Data sharing in search for sovereignty: the case of the European Cloud

The paper ”Data sharing in search for sovereignty: the case of the European Cloud” (Catanzariti, M.) will be presented at the 11th FSR Annual Conference “From Data Spaces to Data Governance” (9-10 June, 2022).

Abstract:

Jurisdictional claims to data underpin two opposing regulatory models. The first claims extraterritorial digital reach. Examples include access to data located abroad by domestic law enforcement, global injunctions and claiming territorial extension of domestic law. The second, often in reaction, relies on data nationalism. Examples include data localization requirements by national governments as well as the establishment of national clouds for various types of data. This paper explores the inherent tensions between the increasing use of extraterritorial claims to data and the opposite response of data nationalism. It challenges the presumed dichotomy of territoriality/extraterritoriality claiming that 1) this apparent dichotomy leads to converging territorial solutions; 2) the territorial overuse undermines the geopolitical and legal order. Both the creation of digital borders by eg imposing local storage or local processing requirements and the expansion of a claim to state power beyond national borders are forms of territorially based control. Based on these assumptions, my hypothesis is that territoriality, when applied to data, needs to be profoundly rethought so that inter-state frictions that alter the geopolitical and legal order can be avoided. This implies moving beyond the territoriality/extraterritoriality dichotomy and using functional factors other than the territorial location of data to connect jurisdiction and data. The study claims that the constant adaptation of physical territories to borderless data creates unpredictable reactions by state actors who exercise jurisdiction and private sector data with the technological capabilities to access, process and store huge amount of data. The more the interaction between multiple actors is subject to jurisdictional changes, the more the traditional dichotomy of territoriality as the rule and extraterritoriality as an exception is incapable of facing the composite regulatory regimes as well as the technological challenges.

Research Design and Expected Results:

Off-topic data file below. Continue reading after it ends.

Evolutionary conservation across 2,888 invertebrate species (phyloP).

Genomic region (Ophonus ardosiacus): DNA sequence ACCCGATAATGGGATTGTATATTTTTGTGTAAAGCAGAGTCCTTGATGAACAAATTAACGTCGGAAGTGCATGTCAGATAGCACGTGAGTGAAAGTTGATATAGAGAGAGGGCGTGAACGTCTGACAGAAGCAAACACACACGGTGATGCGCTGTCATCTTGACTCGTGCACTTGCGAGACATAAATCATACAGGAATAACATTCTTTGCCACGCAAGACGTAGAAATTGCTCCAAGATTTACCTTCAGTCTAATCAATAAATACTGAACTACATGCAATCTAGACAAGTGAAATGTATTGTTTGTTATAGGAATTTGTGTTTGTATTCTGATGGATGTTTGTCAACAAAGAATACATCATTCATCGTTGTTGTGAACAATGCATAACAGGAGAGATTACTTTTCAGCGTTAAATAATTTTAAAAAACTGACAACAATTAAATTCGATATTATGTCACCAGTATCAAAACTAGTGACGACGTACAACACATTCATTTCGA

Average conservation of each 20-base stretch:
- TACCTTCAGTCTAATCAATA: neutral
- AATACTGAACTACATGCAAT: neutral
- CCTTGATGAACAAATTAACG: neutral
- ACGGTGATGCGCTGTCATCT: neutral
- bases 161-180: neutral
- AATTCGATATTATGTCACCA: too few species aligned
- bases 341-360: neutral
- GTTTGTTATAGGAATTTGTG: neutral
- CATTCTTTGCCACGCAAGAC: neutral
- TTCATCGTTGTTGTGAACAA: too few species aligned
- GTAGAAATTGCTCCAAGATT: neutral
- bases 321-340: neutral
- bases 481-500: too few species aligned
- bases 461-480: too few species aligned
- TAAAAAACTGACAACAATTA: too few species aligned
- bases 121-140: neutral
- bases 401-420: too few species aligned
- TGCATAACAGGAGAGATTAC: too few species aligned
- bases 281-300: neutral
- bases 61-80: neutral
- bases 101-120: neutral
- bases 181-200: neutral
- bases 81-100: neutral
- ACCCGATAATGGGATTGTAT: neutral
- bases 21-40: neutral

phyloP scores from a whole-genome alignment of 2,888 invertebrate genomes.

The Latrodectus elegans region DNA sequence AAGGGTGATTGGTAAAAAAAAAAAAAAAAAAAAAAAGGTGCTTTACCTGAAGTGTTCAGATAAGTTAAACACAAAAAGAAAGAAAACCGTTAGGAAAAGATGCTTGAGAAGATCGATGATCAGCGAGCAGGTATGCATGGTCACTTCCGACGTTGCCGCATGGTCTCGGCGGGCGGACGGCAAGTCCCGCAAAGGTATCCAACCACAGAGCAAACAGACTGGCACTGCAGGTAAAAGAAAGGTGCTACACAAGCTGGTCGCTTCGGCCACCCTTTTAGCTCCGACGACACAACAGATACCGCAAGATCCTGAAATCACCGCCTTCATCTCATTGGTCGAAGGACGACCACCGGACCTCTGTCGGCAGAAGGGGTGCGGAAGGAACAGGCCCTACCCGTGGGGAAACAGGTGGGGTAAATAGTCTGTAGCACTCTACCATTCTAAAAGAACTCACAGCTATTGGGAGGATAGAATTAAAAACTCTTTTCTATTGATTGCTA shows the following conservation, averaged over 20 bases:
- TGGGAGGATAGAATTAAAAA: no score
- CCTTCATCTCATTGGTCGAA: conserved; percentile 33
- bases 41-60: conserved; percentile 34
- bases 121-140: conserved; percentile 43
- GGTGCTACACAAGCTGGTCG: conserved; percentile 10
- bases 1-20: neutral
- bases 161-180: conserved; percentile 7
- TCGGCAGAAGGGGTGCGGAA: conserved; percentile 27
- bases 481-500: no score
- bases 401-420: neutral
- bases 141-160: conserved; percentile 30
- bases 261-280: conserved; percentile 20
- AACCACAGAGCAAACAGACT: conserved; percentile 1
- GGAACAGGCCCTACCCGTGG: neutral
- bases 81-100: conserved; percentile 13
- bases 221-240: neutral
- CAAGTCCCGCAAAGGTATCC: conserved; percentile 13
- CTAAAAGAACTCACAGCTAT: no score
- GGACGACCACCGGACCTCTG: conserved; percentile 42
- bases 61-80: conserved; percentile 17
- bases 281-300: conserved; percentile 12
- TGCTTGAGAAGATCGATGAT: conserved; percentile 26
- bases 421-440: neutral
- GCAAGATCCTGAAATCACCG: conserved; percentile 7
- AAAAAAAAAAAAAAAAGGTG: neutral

The paper aims to reconceptualize territoriality in digital matters by providing a novel functional and theoretical legal framework. It applies this framework 1) by exploring the legal options that replace data localization with establishing an EU data cloud infrastructure as the path towards a model of EU digital sovereignty – an attempt to achieve EU technological autonomy and 2) by examining the implications of ‘de-territorializing’ digital jurisdiction for the regulation of the EU cloud. Based on interoperable adequacy standards that replace data localization requirements, the paper ultimately aims to provide a legal blueprint for the EU cloud. It intends to transcribe in rules the idea that unifying territories through a continuous regulated space of data sharing on the cloud is the best solution to avoid the current deceptive dichotomy territoriality/extraterritoriality. Lack of technological autonomy in the EU – with respect to data storage in cloud – has generated extraterritorial claims over data in reaction to extraterritorial violations of EU rights by third countries. The EU’s lack of technological autonomy has meant a “loss of data” provided that data is stored on foreign clouds. Consequently, the EU has tried to reappropriate territorial shares through different degrees of extraterritorial reach: the enlargement of the territorial scope of application; strengthening the requirements for data transfers to third countries; a defensive approach to standards setting against extraterritorial interferences. The paper argues that the establishment of a European cloud needs to be based on functional criteria rather than on data localization requirements that make the control over data possible through interoperable standards. Thus, it claims for a model of data sharing as an alternative to the binary option territoriality/extraterritoriality, investigating the conditions under which this may be possible.

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